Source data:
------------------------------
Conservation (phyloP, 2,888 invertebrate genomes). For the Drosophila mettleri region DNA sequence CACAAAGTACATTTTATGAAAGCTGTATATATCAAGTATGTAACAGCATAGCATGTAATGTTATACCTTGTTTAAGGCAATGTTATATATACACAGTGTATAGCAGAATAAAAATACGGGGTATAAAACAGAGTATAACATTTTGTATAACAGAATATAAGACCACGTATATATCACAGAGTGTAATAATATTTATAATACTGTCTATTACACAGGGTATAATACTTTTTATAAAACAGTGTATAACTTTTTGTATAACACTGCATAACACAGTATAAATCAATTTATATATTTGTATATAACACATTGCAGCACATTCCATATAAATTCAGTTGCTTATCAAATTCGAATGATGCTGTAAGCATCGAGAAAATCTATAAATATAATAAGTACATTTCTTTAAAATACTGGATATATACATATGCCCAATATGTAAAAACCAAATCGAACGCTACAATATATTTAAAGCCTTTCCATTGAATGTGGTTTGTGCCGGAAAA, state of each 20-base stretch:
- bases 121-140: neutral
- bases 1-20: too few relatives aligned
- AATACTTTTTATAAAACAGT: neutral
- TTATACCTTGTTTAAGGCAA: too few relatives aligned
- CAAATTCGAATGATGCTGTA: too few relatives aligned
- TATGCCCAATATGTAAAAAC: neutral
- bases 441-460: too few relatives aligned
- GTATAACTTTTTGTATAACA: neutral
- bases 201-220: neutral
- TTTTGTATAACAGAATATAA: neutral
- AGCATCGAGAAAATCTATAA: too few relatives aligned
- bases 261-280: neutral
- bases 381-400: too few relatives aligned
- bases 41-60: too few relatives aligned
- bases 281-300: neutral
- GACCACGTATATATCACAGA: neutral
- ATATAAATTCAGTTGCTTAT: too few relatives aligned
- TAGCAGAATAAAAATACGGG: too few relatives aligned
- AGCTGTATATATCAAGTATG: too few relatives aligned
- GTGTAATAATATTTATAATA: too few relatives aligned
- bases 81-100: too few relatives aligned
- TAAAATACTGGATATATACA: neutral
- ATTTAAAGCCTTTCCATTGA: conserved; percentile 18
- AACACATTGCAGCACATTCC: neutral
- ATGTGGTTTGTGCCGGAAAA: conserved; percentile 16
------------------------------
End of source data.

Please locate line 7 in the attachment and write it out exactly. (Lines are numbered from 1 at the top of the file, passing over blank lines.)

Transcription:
- TATGCCCAATATGTAAAAAC: neutral